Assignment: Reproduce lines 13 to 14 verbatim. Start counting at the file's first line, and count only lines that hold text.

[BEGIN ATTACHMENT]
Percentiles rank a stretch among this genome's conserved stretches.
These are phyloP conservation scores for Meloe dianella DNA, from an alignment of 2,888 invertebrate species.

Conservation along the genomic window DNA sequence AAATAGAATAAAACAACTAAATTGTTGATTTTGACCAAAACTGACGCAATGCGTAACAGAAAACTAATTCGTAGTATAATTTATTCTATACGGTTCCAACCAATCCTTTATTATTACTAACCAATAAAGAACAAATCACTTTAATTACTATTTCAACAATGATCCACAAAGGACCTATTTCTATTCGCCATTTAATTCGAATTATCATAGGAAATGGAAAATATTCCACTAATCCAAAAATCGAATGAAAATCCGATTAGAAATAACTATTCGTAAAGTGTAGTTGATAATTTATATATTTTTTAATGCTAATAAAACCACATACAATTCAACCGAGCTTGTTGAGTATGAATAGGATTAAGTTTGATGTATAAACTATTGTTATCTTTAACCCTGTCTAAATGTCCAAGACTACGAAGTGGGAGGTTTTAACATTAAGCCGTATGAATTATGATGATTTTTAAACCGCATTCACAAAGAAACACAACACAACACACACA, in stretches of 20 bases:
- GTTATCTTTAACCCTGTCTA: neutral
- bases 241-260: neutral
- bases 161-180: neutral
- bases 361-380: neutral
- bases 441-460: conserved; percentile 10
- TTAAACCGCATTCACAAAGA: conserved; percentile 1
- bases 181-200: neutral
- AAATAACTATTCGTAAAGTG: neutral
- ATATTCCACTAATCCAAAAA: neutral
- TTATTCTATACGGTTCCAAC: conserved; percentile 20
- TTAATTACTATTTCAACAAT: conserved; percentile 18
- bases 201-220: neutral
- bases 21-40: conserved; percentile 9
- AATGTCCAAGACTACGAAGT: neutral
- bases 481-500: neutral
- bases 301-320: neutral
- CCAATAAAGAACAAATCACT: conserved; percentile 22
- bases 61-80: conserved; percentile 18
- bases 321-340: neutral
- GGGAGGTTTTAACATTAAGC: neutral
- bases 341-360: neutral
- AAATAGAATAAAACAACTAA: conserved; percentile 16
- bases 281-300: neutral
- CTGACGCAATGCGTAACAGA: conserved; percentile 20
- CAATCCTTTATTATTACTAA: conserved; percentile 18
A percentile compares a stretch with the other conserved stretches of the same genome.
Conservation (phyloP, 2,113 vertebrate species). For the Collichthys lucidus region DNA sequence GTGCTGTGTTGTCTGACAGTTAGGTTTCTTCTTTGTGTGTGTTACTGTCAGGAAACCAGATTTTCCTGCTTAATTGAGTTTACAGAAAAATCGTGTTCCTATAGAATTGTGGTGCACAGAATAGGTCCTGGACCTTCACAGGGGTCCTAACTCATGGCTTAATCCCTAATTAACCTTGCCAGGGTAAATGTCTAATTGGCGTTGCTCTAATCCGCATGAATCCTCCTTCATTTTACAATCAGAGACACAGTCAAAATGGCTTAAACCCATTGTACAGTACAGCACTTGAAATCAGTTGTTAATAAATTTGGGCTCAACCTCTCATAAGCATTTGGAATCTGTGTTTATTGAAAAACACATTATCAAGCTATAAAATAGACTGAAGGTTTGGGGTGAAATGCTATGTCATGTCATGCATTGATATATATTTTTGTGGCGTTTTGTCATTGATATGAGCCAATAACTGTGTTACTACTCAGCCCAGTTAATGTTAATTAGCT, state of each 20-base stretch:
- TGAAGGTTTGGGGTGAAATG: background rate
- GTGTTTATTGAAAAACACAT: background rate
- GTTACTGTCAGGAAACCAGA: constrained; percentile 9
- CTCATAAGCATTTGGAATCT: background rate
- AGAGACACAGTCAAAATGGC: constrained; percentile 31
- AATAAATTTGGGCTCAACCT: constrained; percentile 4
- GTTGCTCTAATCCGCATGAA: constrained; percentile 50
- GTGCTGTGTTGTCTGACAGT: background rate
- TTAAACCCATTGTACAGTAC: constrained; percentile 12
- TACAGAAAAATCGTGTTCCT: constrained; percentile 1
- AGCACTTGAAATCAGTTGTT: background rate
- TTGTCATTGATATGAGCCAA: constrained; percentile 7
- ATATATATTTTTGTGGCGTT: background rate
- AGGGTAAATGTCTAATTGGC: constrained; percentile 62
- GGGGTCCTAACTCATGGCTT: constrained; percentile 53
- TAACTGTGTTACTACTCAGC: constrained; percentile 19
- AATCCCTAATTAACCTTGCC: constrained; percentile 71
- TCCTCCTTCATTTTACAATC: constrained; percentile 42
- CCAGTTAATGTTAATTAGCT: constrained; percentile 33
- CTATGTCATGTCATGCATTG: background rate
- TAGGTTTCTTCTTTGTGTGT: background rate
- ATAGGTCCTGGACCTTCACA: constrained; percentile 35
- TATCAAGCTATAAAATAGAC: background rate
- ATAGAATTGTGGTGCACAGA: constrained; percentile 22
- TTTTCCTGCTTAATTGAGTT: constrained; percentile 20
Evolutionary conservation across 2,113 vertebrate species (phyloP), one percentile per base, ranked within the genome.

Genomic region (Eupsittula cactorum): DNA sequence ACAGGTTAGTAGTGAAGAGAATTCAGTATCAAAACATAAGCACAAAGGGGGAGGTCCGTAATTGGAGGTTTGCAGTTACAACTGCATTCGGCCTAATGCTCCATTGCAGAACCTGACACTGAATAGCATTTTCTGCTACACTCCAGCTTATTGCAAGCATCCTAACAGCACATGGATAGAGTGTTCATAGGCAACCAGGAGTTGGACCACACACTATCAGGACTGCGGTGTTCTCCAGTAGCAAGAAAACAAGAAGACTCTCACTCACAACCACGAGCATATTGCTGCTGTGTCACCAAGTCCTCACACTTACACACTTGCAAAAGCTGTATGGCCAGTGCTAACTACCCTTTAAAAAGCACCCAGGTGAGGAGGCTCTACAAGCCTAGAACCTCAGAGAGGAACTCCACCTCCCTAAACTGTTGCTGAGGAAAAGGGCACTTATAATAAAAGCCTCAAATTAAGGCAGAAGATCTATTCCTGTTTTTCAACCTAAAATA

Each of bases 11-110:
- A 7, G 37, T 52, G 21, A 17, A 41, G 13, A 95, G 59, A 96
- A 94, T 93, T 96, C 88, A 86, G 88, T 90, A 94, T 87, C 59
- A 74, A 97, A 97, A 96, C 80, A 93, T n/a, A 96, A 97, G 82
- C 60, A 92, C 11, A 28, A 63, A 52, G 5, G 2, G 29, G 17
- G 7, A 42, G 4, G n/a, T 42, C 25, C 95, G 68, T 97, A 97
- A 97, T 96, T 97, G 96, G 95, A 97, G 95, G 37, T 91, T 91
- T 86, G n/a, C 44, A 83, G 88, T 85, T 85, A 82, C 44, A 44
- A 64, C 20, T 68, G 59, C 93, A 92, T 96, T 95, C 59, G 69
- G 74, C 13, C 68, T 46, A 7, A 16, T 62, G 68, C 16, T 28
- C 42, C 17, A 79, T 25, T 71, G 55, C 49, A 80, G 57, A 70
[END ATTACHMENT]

- TTATTCTATACGGTTCCAAC: conserved; percentile 20
- TTAATTACTATTTCAACAAT: conserved; percentile 18